bFor a comprehensive outline of herbicide recommendations, see [4].








Table 5.-Estimated costs and returns for a 640-acre sugarcane operation in south Florida, 1971-Continued.
Price or Value or
Item Unit cost per Quan. cost per Acres Gross value
unit per acre acre or cost
Dollars Dollars No. Dollars
Cultivate plant cane expenses


Cash expenses
Variable equipment costs:
1) Scratcher
2) Spray rig
3) Rolling cultivator
4) 100 h.p. tractor
Labor for operating equipment
Herbicide, pre-emergence appli-
cation. A mixture of 2 gals.
Randox + 2 qts. 2.4-D Amine per
acre
^s Herbicide, late application, 1
lb. per acre of AAtrex + 1/2
lb. per acre of 2,4-D Amine, +
1/2 % by volume surfacant
Total cash expenses

Other expenses
Fixed equipment costs:
1) Scratcher
2) Spray rig
3) Rolling cultivator
4) 100 h.p. tractor
Interest on cash expenses
(.5 x 28.06 x .08)
Total other expenses
Total cultivate plant cane
expenses


hr.
hr.
hr.
hr.
hr.


acre


acre




hr.
hr.
hr.
hr.


.24
5.77
.16
1.52
2.18


21.13


.225
.12
.36
.585
.705


1.00


.05
.69
.06
.89
1.54


21.13


149
149
149
149
149


149


7.45
102.81
8.94
132.61
229.46


3,148.37


3.70 1.00 3.70 149 551.3C
-_- 28.06 149 4,180.94



1.29 .225 .29 149 43.21
19.76 .12 2.37 149 353.13
.92 .36 .33 149 49.17
2.03 .585 1.19 149 177.31

1.12 149 166.88
5.30 149 789.70


33.56


149


4,970.64


This would increase cash cost


clf sugarcane borer is a problem, 18 pounds of diazinon 14G at a price of $.33 may be applied.
per acre by $5.94.









Table 5.-Estimated costs and returns for a 640-acre sugarcane operation in south Florida, 1971-Continued.
Price or Value or
Item Unit cost per Quan. cost per Acres Gross value
unit per acre acre or cost
Dollars Dollars No. Dollars


Cultivate stubble cane expenses
Cash expenses
Variable equipment costs:
1) Chopper
2) Chisel, or subsoiler
3) Spray rig
4) Fertilizer distributor
5) Rolling cultivator
6) Tractor usage:
a) Crawler Type
b) 100 h.p. type
Labor for operating equipment
ND Fertilizer, 500 lb. 0-6-45
S Herbicide, three applications
of Dalapon spaced approximately
10-14 days apart, 2 lbs. per
treatment
Total cash expenses

Other expenses
Fixed equipment costs:
1) Chopper
2) Chisel, or subsoiler
3) Spray rig
4) Fertilizer distributor
5) Rolling cultivator
6) Tractor usage:
a) Crawler Type
b) 100 h.p. type


hr.
hr.
hr.
hr.
hr.

hr.
hr.
hr.
ton


lb.




hr.
hr.
hr.
hr.
hr.

hr.
hr.


.33
.50
5.77
.25
.16

2.63
1.52
2.18
50.00


.225
.225
.18
.225
.27

.225
.72
1.35
.25


.07
.11
1.04
.06
.04

.59
1.09
2.94
12.50


272
272
272
272
272

272
272
272
272


19.04
29.92
282.88
16.32
10.88

160.48
296.49
799.68
3,400.00


.75 6.00 4.00 272 1,088.00
- 22.44 272 6,103.68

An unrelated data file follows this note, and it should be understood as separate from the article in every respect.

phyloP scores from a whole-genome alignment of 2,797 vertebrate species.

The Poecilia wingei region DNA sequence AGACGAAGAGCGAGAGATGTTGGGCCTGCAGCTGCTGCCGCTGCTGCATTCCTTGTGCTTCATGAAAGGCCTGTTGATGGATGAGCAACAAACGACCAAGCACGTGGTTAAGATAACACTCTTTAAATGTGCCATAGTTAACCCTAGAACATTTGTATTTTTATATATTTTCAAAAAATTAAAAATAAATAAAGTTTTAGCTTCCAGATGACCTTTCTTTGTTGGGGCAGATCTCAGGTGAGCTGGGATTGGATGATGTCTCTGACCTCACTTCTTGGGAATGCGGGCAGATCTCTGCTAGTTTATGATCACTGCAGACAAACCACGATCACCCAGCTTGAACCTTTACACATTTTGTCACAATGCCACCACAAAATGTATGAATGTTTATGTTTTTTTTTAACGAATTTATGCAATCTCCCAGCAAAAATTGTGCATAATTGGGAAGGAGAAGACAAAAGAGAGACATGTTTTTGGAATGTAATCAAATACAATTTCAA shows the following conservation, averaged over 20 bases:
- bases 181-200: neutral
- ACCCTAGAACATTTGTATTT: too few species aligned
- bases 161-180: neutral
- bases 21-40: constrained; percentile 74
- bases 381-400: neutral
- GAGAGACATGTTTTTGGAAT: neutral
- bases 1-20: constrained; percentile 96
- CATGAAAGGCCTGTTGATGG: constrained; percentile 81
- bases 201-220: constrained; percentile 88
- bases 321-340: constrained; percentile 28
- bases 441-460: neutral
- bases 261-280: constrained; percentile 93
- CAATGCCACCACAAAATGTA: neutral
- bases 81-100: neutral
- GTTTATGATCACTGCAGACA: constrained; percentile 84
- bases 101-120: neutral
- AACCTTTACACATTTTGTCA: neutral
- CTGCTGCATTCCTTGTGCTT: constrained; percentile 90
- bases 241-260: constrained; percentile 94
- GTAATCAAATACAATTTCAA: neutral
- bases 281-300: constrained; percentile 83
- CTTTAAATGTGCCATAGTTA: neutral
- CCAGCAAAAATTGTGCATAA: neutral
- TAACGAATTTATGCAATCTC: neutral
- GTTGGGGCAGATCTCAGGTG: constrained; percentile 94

1.94
1.13
19.76
1.44
.92

6.81
2.03


.225
.225
.18
.225
.27

.225
.72


.44
.25
3.56
.32
.25

1.53
1.49


272
272
272
272
272

272
272


1.19.68
68.00
968.32
87.04
68.00

416.16
405.28


dlf sucking type insects (such as sugarcane aphids) are a problem, then 1 lb. of diazinon 50W (to get 1/2 Ib. of active ingre-
dients) may be applied at a cost of $1.75 per pound, plus $1.00 per acre for airplane application, to make a total cost per acre
of $2.75.







Table 5.-Estimated costs and returns for a 640-acre sugarcane operation in south Florida, 1971-Continued.
Price or Value or
Item Unit cost per Quan. cost per Acres Gross value
unit per acre acre or cost
Dollars Dollars No. Dollars


Interest on cash expenses
(.501x 22.33 x .08)
Total other expenses
Total cultivate stubble cane
expenses

Harvesting expenses
Cash expenses
Variable equipment costs:
1) Continuous loader hr.
2) Towing dolly hr.
t 3) Side dump cart hr.
W 4) Field Towing unit hr.
5) Portable ramp hr.
6) Conveyor hr.
7) Tractor, 32 h.p. hr.
8) Water wagon, pump & tank hr.
Labor for operating equipment hr.
Other labor (domestic):
1) Field foreman hr.
2) Waterboy hr.
Other labor (offshore):
1) Cutters (125) hr.
2) Ticket writers (2) hr.
3) Lead men (2) hr.
4) Burners hr.
Labor camp overhead costs for
off-shore workers (includes
supervisor, cook, transportation
to and from town, etc.) acr<


- .90 272 244.80
- 8.74 272 2,377.28

- 31.18 272 8,480.96




2.57 .32 .82 408 334.56
.02 1.28 .03 408 12.24
.09 5.12 .46 408 187.68
2.30 1.28 2.94 408 1,199.52
.07 .32 .56 408 8.16
1.76 .32 .17 408 228.48
.54 .32 .17 408 69.36
.03 .32 .01 408 4.08
2.18 2.56 5.58 408 2,276.64

2.71 .256 .69 408 281.52
2.18 .256 .56 408 228.48

2.72 32.00 87.04 408 35,512.32
2.39 .256 .61 408 248.88
2.42 .256 .62 408 252.96
2.18 .10 .22 408 89.76


10.5 1.0 10.0 40 4,24.0


Pe1.0100


10.5040842 .0








Table 5.-Estimated costs and returns for a 640-acre sugarcane operation in south Florida, 1971- Continued.
Price or Value or
Item Unit cost per Quan. cost per Acres Gross value
unit per acre acre or cost
Dollars Dollars No. Dollars
Transportation, to & from U.S.
for off-shore workers at $100
per man. (129 men, expenses
evenly distributed over 6 x
408 = 2,448 acres) acre 5.27 1.00 5.27 408 2,150.16
Bond, for each individual off-
shore worker, $115 must be
posted (also distributed over
2,448 acres) acre 6.06 1.00 6.06 408 2,472.48
Cane cutting equipment, $5
per individual cutter acre .26 1.00 .26 408 106.08
0t Burning pots used in burning
cane (two pots at $15 each) acre .073 1.00 .073 408 30.00
Fuel used in burning cane
fields, 50% diesel + 50%
gasoline (8 gal. per 40 acres) gal. .241 .20 .048 408 19.58
FFVA membership fee (2 cents ton .02 40.00 .80 408 326.40
per ton)
Insurance, personal